The individual in economic occupation of the property was responsible for payment of the local taxation based on Griffith’s, with one exception: tenants with a holding valued at less than £5 annually were exempt, but their landlord was liable for the tax. This liability was a powerful incentive for landlords to get rid of smaller tenants in any way they could and certainly contributed to the wave of evictions that took place throughout the second half of the nineteenth century.
Much more about Sir Richard Griffith including maps here
Here we look at some key definitions and different types of value. This is by no means exhaustive but it can give you an idea of where value is more than a straight forward calculation or method.
The estimated amount for which an asset or liability should exchange on the date of valuation between a willing buyer and a willing seller in an arm’s length transaction after proper marketing wherein the parties had each acted knowledgeably, prudently, and without compulsion.(IVS)
The estimated amount for which a property would be leased on the valuation date between a willing lessor and a willing lessee on appropriate lease terms in an arm’s length transaction, after proper marketing and where the parties had each acted knowledgeably, prudently and without compulsion.
An additional element of value created by the combination of two or more interests where the value of the combined interest is worth more than the sum of the original interests.
An amount that reflects particular attributes of an asset that are only of value to a special purchaser.
The value of an asset that has reached the end of its economic life for the purpose it was made. The asset may still have value for an alternative use or for recycling
The estimated value of an investment property at the end of a period during which the rental income is either above or below the market rent.
1. The anticipated value of an asset at the expiration of its useful life.
See also: Salvage Value
2. IFRS definition (IAS16): “The estimated amount that an entity would currently obtain from disposal of an asset, after deducting the estimated costs of disposal, if the asset were already of the age and in the condition expected at the end of its useful life.”
The application of the IFRS definition is described in IVS 300 Valuations for Financial Reporting.
The value, as of a specified date, of a future payment or series of future payments discounted to the specified date (or to time period zero) at an appropriate discount rate.
Net Present Value
The value, as of a specified date, of future cash inflows less all cash outflows (including the cost of investment) calculated using an appropriate discount rate.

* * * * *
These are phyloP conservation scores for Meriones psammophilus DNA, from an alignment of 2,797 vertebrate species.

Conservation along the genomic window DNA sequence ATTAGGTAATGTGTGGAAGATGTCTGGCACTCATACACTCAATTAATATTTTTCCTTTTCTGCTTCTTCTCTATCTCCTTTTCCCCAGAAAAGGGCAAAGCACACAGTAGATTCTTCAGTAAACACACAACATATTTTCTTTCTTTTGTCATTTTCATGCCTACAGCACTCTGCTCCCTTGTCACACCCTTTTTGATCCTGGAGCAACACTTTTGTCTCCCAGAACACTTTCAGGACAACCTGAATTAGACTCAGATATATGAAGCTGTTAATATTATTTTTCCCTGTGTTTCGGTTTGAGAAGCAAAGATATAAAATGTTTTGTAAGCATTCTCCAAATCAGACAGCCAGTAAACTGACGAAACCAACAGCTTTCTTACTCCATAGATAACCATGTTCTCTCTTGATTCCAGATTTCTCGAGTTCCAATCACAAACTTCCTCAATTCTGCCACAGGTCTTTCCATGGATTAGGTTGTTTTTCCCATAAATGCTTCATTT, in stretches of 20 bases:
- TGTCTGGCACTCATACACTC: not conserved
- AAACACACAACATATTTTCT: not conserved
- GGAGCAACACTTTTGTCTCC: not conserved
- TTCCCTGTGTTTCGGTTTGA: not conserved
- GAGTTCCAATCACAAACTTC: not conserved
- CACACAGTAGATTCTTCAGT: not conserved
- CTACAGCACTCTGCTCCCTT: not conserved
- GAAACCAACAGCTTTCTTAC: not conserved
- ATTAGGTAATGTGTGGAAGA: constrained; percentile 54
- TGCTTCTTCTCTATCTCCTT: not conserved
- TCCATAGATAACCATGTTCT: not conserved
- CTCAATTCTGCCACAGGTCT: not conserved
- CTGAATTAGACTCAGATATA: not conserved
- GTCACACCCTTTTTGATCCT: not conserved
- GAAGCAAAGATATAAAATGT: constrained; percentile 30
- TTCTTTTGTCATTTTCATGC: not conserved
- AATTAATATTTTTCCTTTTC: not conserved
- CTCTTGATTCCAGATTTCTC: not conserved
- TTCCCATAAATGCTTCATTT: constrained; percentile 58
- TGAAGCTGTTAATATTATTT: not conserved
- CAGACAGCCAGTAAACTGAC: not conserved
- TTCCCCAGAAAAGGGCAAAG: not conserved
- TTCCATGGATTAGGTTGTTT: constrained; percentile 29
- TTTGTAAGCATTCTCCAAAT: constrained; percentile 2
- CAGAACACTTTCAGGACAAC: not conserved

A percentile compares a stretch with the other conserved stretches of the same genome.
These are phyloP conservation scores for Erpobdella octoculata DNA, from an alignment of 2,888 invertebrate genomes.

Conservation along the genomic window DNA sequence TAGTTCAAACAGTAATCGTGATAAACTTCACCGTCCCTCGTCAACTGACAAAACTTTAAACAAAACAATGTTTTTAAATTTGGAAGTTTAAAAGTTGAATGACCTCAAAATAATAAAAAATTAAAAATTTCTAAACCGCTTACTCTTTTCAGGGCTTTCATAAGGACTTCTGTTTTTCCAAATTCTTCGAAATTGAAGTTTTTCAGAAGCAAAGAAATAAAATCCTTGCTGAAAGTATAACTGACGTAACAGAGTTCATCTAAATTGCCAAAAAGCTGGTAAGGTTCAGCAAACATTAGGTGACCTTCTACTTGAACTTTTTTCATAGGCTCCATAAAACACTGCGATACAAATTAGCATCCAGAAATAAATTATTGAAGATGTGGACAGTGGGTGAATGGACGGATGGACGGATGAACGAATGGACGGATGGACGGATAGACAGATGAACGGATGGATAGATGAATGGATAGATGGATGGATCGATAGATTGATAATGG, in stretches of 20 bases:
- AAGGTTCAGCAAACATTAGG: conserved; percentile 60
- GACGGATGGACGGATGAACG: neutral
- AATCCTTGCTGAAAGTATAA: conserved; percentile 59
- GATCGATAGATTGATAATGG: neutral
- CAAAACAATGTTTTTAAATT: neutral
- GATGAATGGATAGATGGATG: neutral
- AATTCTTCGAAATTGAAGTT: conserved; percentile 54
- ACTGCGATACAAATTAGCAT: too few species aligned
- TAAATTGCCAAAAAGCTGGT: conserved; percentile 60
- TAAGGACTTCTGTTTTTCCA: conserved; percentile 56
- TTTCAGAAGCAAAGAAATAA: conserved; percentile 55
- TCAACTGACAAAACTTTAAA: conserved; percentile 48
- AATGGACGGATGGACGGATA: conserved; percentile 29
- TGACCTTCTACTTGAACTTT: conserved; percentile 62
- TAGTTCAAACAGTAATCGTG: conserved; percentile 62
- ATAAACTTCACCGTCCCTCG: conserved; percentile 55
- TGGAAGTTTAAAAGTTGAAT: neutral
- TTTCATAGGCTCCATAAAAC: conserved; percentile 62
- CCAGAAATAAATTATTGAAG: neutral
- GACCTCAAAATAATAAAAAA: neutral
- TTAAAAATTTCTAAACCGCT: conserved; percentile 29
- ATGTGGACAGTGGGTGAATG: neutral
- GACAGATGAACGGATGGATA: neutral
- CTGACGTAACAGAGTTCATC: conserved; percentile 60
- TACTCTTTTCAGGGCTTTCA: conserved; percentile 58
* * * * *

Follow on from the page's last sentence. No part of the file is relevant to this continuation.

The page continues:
Net Book Value
In relation to a business enterprise: The difference between total assets (net of accumulated depreciation, depletion, and amortization) and total liabilities as they appear on the balance sheet.
In relation to a specific asset: The capitalized cost less accumulated amortization or depreciation as it appears on the books of account of the business enterprise.
The net amount that would be realized if a business is discontinued and its assets are sold individually. The appropriate bases of value and any appropriate additional qualifying assumptions should also be stated.
The value of an asset to the owner or a prospective owner for individual investment or operational objectives.
A valuation approach that provides an indication of value by converting future cash flows to a single current capital value.
The initial income from an investment divided by the price paid for the investment expressed as a percentage.
See also: All Risks Yield; Reversionary Yield; Yield; Yield to Maturity
A non-monetary asset that manifests itself by its economic properties. It does not have physical substance but grants rights and economic benefits to its owner.
Internal Rate of Return
The discount rate at which the present value of the future cash flows of the investment equals the acquisition cost of the investment.
A valuer who is not employed by the owner or manager of an asset.
The value of a business to all of its shareholders
The total value of the equity in a business plus the value of its debt or debt-related liabilities, minus any cash or cash equivalents available to meet those liabilities.
Discounted Cash Flow Method
A method within the income approach in which a discount rate is applied to future expected income streams to estimate the present value
Basis of Value
A statement of the fundamental measurement assumptions of a valuation.